An assistant secretary of labor for mine safety acknowledges that the rates have not reached zero, saying, “While one death is too many, and there are still improvements needed to reduce injuries, it is important to take a moment and acknowledge progress towards those goals,” according to the State Journal.

The safety data must be taken in light of production and other factors. Officials say that the number of mines in operation and coal production levels decreased somewhat between 2011 and 2012. But, mine officials also say that the number of people working in coal mines in 2012 was at the highest level in 18 years.

black lung disease claim

Mesothelioma can strike years after workplace asbestos exposure

A rare but deadly form of cancer can strike anyone who has ever been exposed to asbestos. In the U.S., asbestos was once used in many industries due to its durability and resistance to heat, fire, chemicals and electricity.

Today, we recognize the danger of asbestos, but for many people in West Virginia, the damage has already been done. Mesothelioma, the cancer caused by inhaling asbestos particles, can appear years or decades after the victim was exposed.

It attacks the mesothlium, which is a tissue that lines organs like the lungs and heart. Mesothelioma forms tumors in the mesothlium, usually starting in the lungs. If the victim has the malignant form of mesothelioma, the disease then spreads to other organs in his or her body.

According to the National Institutes of Health, mesothelomia’s symptoms are similar to those caused by lung cancer. They include:

  • Breathing problems
  • Pain under the rib cage
  • Pain, lumps or swelling in the abdomen
  • Unexplained weight loss

Many patients do not get diagnosed until the disease is in an advanced stage, complicating treatment. Options include surgery, radiation, chemotherapy or some combination of these.

Because there is commonly a years-long gap between asbestos exposure and falling ill, proving which employer is responsible for this terrible cancer to develop can be difficult. But victims should not have to bear the burden of paying for treatment on their own. An experienced attorney can help victims weigh their legal options and get compensation, so they can focus on recovering their health.

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How OSHA tries to prevent construction site accidents

Because construction work is so potentially dangerous, the Occupational Safety and Health Administration enforces several safety regulations at construction sites. These regulations can be roughly divided into construction worker rights and obligations OSHA places on contractors and similar employers to provide a reasonably safe workplace.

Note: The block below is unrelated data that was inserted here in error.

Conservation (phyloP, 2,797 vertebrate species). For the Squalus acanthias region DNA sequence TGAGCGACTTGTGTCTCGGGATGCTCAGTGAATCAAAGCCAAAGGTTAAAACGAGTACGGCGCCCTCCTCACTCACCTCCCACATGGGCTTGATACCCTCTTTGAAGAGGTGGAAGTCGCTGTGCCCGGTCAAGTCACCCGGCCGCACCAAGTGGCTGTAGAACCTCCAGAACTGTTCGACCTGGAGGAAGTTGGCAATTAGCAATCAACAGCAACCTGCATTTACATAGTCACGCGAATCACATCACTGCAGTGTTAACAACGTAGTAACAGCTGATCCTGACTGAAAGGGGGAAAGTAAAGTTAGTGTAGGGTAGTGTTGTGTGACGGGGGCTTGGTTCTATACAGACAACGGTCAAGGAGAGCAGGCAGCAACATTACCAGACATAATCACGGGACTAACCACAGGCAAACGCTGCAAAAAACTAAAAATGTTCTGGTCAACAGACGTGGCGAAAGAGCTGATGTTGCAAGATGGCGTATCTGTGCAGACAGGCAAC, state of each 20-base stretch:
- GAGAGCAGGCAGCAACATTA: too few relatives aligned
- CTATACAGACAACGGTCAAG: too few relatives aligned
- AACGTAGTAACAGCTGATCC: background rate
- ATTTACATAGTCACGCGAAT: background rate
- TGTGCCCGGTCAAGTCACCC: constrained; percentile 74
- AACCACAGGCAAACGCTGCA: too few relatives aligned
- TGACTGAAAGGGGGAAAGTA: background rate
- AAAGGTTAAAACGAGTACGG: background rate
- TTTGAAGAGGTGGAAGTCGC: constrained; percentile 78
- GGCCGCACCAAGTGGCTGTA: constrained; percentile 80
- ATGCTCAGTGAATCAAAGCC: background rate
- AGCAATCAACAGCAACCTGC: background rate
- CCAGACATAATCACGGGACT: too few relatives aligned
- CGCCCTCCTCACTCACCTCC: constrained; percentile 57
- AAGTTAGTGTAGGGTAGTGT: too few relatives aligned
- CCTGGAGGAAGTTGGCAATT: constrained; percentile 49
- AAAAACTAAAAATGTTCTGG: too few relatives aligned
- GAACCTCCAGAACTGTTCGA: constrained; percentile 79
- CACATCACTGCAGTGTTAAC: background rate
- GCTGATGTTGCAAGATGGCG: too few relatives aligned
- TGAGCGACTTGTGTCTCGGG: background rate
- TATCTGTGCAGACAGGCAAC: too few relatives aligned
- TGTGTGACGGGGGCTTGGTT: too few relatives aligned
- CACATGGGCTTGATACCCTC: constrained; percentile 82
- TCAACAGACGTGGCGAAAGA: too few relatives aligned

Employee Rights

Among the rights construction workers enjoy under federal law are:

  • The right to review copies of the appropriate standards, rules, regulations etc. that are provided by the employer.
  • Access to relevant employee exposure and medical records.
  • The ability to request an inspection from the OSHA area director if the worker believes there are violations or hazardous conditions, and have an authorized employee accompany the inspector.
  • Freedom from discrimination or retaliation from their employer after filing a complaint with OSHA.

Employer Obligations

  • Provide a workplace free of recognized hazards.
  • Provide employees with safe tools and equipment.
  • Give workers safety training in a language the workers understand.
  • Inform workers that their medical and exposure records are available, and the location of those records, when they begin employment and at least once a year afterward.
  • Also, inform employees of OSHA safety and health standards that apply to their particular workplace.

These regulations are intended to keep construction sites in West Virginia as safe as reasonably possible. Nevertheless, accidents still occur and construction workers get seriously hurt. It can take months or years to recover from a construction injury. Some victims never fully recover. Even worse, some die from their injuries.

Workers’ compensation can help, but time is of the essence for victims. An attorney can help, especially if your initial application is denied.